PortCities London
UKBristolHartlepoolLiverpoolLondonSouthampton
You are here:  PortCities London home > People and places > Thames art, literature and architecture
Text Only About this Site Feedback
Explore this site
About maritime London
Early port
Tudor and Stuart port
18th-century port
19th-century port
20th-century port
People and places
Port communities
Crime and punishment
Leisure, health and housing
Thames art, literature and architecture
The working Thames
London's docks and shipping
Trades, industries and institutions
Port of science and discovery
Historical events
Ceremony and catastrophe
London in war and conflict
Fun and games
Things to do
Timeline games
Matching games
Send an e-card

The port in literature

Introduction
Sherlock Holmes
Charles Dickens
Daniel Defoe
'Chinatown' literature
Frost fair 'poetry'
*
Send this story to a friendSend this story to a friend
Printer-friendly versionPrinter-friendly version
View this story in picturesView this story in pictures

Daniel Defoe

Daniel Defoe (1660-1731) is one of the great figures of English literature in the early 18th century. He is best known for his novels Robinson Crusoe and Moll Flanders, but he wrote many other books and hundreds of pamphlets. His varied life included two spells in prison and bankruptcy.

A Journal of the Plague Year

Daniel Defoe, 1660-1731.
View full size imageDaniel Defoe (1660-1731). © NMM
Published in 1722, this seems to be a memoir of the Great Plague of London in 1665. Told in the first person, this is a vivid description of the City in the grip of the fearful epidemic. However, the Journal is a work of historical fiction rather than a genuine memoir, as Defoe was only five years old at the time of the Great Plague. Even so, Defoe's painstaking research into the course of the epidemic lends this work an air of authenticity. Several passages describe the effect of the epidemic on the port districts.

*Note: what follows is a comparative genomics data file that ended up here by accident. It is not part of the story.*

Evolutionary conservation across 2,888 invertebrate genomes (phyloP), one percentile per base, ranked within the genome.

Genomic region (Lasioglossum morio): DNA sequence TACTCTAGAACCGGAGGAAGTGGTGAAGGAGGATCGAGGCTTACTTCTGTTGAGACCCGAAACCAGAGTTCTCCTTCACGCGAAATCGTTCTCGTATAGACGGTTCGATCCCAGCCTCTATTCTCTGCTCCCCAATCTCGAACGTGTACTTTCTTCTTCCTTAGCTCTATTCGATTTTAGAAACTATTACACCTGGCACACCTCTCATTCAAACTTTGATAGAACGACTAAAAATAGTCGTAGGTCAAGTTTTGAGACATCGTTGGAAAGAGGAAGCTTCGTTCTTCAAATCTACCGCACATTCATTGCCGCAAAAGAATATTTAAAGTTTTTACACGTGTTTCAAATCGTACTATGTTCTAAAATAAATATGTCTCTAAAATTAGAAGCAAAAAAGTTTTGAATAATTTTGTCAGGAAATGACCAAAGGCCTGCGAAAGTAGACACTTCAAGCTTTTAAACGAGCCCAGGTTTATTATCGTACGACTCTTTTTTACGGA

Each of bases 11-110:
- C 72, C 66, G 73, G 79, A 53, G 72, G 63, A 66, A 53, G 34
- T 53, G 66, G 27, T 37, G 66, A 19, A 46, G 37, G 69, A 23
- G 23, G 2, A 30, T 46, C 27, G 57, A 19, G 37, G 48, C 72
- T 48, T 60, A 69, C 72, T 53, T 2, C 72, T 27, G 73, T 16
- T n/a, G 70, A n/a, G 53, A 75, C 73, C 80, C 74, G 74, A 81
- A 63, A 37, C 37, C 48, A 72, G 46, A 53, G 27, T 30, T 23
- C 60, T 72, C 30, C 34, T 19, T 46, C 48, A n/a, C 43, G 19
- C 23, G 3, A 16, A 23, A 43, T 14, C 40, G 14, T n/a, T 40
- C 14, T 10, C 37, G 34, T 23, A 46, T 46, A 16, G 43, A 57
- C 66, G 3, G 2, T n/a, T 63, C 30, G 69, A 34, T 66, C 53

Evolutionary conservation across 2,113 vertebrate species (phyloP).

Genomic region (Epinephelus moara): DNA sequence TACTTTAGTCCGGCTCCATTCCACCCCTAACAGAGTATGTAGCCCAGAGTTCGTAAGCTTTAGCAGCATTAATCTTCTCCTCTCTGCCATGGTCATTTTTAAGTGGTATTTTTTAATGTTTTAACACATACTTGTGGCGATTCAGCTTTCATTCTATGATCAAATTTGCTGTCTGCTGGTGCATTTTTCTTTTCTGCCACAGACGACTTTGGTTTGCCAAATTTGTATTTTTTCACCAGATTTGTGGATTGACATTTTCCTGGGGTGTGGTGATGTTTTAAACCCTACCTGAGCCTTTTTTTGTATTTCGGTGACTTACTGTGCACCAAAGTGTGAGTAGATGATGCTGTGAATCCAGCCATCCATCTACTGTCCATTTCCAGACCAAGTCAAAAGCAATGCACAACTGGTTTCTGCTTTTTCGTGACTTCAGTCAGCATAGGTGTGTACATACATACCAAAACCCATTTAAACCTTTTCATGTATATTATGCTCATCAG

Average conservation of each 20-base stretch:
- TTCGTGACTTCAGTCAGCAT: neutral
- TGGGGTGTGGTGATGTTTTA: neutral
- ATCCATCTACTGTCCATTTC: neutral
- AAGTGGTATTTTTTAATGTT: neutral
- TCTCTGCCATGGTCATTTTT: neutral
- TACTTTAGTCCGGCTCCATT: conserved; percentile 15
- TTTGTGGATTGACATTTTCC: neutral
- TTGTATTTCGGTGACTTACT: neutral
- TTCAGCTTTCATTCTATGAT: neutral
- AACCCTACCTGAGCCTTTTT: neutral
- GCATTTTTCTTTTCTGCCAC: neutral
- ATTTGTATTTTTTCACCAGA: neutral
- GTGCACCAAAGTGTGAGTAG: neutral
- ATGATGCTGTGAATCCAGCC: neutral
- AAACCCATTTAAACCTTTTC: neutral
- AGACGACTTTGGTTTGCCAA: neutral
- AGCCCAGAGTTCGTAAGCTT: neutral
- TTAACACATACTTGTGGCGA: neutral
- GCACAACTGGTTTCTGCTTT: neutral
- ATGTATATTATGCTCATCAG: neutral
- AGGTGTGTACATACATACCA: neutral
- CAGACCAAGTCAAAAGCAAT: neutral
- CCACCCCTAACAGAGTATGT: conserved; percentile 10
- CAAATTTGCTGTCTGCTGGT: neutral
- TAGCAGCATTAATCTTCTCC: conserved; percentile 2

The collapse of the port

A man in a wherry handling barrels, by Willem Van de Velde, the Younger.
View full size imageA man in a wherry handling barrels, by Willem Van de Velde, the Younger. © NMM
Defoe vividly describes how the plague destroyed London's sea-borne trade, and showed a deep understanding of just how many people depended on that trade for their livelihoods.

 

 

Quotation marks left
As merchandising was at a full stop, for very few ships ventured to come up the river and none at all went out, so all the extraordinary officers of the customs, likewise the watermen, carmen, porters, and all the poor whose labour depended upon the
Quotation marks right
merchants, were at once dismissed and put out of business...
Audio File 'As merchandising was at a full stop'.
Players: Realplayer 5 | Quicktime 4
Need help with audio?
View Transcription

Quotation marks left
As navigation was at a stop, our ships neither coming in or going out as before, so the seamen were all out of employment, and many of them in the last and lowest degree of distress; and with the seamen were all the several tradesmen and workmen belonging to and depending upon the building and fitting out of ships, such as ship-carpenters, caulkers, ropemakers, dry coopers, sailmakers, anchorsmiths, and other smiths;
Quotation marks right
blockmakers, carvers, gunsmiths, ship-chandlers, ship-carvers and the like...
Audio File 'As Navigation'.
Players: Realplayer 5 | Quicktime 4
Need help with audio?
View Transcription

Quotation marks left
Add to these that the river was in a manner without boats, and all or most part of the watermen, lightermen, boat-builders, and lighter-
Quotation marks right
builders in like manner idle and laid by...
 

 

The Thames viewed from Greenwich

The narrator persuades a waterman to take him out to Greenwich, from where he surveys the shipping on the Thames...

Quotation marks left
He carried me to Greenwich... I walked up to the top of the hill under which the town stands... to get a prospect of the river. But it was a surprising sight to see the number of ships which lay in rows, two and two, and some places two or three lines in the breadth of the river...

I cannot guess at the number of ships, but I think there must be several hundreds of sail...

The distress of the people at this seafaring end of the

Quotation marks right
town was very deplorable...

Audio File 'He carried me to'.
Players: Realplayer 5 | Quicktime 4
Need help with audio?